By Avinash Mittur
For six years, Witchaven have been playing shows all across America and giving audiences a dose of their blackened thrash. The band has done tours with Nocturnal and Speedwolf and has played national festivals like SXSW and Maryland Deathfest. I saw the band play at the Key Club with Dr. Know and Ghoul last Friday and was treated to a killer set as always. I caught up with guitarist/vocalist Henry Montoya at the show and we got to talk about their soon to be released second album, their upcoming shows and the differences between the Bay Area and Los Angeles among a myriad of other topics. Read our chat below, check out Witchaven’s facebook page for updates on the new album, and make sure to head out to the band’s show on Halloween night at the Key Club.
So from what I hear, a new Witchaven album is in the works. What stage are you guys at in the process?
We’re recording and songwriting right now, we’re doing it all at the same time. We’ve been going to our friend Aaron “Hippie” Cronon’s Cronon Studios to work out the songs and we record like five hours of us just trying to tweak the material until we have it done. Putting our full effort and all of our emotion into writing music is the priority right now. We have influences from d-beat, to black metal to thrash but this time around I must say that there is a bigger influence from punk and extreme black metal. Not so much thrash this time, but the cool thing about it is that we never lose what makes us Witchaven. When you listen to the music, you’ll know that it’s us.
Witchaven have built a loyal following in LA, probably a solid chunk of Metal Assault’s readers are Witchaven fans. Are there any special LA gigs coming up that you want to tell everyone about?
Well we’ve got a couple shows coming up, but the one we really want everyone to come out for is on Halloween night, Wednesday October 31st. We’re going to play here at the Key Club on Sunset, but tickets are going to cost only five dollars. It’s going to be Witchaven, Iron Fist, Internal Corrosion, Marauding Ghouls and maybe even Battalion of Saints. It’s going to be a total punk/metal show. It’s going to be cool- facepaint, naked chicks, Halloween, and pumpkins at the Key Club for five dollars!
Witchaven just played at the Key Club, literally only two hours ago. How the set from your perspective?
Well, I must say that it was my favorite set of all time.
It was different for sure. Maybe the crowd wasn’t as wild they could have been, but we were the first band up. I’d like to think we set the standard for the night because we had our delightful, marvelous friend Malice666 come out and do some burlesque dancing for us. It was wonderful and amazing! She gave a great performance. I felt the energy of the crowd was wavering at first, and I can understand why- we were the first band after all. When Malice came out though, she totally rejuvenated our energy onstage. We felt the feedback coming from the crowd and it just felt great. It was a perfect set, I couldn’t ask for more.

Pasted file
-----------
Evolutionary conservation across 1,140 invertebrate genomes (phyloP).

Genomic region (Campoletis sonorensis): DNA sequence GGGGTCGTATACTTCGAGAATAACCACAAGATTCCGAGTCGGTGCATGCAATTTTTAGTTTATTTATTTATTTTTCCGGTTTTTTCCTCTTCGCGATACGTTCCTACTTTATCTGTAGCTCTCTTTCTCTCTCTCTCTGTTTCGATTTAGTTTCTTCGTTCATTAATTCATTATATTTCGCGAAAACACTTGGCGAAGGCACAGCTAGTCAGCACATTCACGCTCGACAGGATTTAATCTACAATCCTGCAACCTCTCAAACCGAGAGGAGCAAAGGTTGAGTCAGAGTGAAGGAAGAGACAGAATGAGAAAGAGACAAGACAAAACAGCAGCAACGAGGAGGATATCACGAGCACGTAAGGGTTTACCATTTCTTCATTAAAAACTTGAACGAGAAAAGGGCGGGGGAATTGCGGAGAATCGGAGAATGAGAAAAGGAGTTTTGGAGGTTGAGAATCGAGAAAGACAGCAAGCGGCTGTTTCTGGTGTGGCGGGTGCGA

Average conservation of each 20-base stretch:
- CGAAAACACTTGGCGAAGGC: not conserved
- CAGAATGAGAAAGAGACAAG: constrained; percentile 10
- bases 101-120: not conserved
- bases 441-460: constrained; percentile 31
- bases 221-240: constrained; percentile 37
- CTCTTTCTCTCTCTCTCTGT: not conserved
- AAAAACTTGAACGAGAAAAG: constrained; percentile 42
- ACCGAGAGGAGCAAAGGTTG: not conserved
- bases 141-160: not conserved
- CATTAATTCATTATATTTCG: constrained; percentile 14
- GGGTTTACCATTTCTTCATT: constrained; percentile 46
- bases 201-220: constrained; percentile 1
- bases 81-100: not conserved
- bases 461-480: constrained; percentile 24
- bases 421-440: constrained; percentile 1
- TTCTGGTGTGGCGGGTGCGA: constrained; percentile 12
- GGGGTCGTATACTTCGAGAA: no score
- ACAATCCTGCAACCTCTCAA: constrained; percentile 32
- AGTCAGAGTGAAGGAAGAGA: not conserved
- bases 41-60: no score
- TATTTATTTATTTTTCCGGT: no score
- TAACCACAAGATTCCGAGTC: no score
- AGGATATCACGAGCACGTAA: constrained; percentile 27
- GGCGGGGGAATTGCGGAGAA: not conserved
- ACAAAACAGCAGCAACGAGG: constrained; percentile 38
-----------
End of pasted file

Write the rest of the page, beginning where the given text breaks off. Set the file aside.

Witchaven are unique in that you guys initially released the full length Terrorstorm independently two years ago, but then you re-released it with major distribution. What kind of model do you want to follow for the second album?
We’re recording it and getting stuff done with the second album, and we’re going to try to get a label to put it out. I’m crossing my fingers for Hell’s Headbangers because they’re great people and they’ve worked with Speedwolf, who are some of our best friends. Maybe they might help us out, if not then we’ll open ourselves up to whoever is interested in putting the album out. For anyone who is interested, I can send out a demo and I can guarantee you that the music will speak for itself.
Speaking of Speedwolf, I know Witchaven just recently went on a headlining tour with those guys and you stopped by Eli’s Mile High Club in the Bay. The show was 21+, so I’m hoping your next headlining date is all ages?
Well, maybe. A lot of the time, the whole all-ages thing is rough because it depends on the availability of the venues. All-ages venues are very scarce these days, and the type of art that we create is just as rare.
Well, I know Witchaven have been welcomed at venues up there like 924 Gilman, Sub-Mission-
Some of those venues that are all ages though have kind of a bad reputation. Kids just don’t seem to like them! I don’t know what it is. I have no idea- we’re a band from out of town, but it seems that more people came out to a show at Eli’s Mile High Club in Oakland, a 21+ bar, than an all-ages Gilman show. It’s kind of strange, but you know, who knows how it will turn out? It’s just the logistics of how people feel and what the mood of the moment is, so who knows! I can’t guarantee every show is going to be all ages, but we’ll be in town.
One thing that really differentiates the two ends of California are the concert bills. I see a lot more punk and crossover down in LA whereas the Bay seems have seasoned thrash acts to offer. In your opinion, how do those bills color the kind of experience a Witchaven fan has at your shows?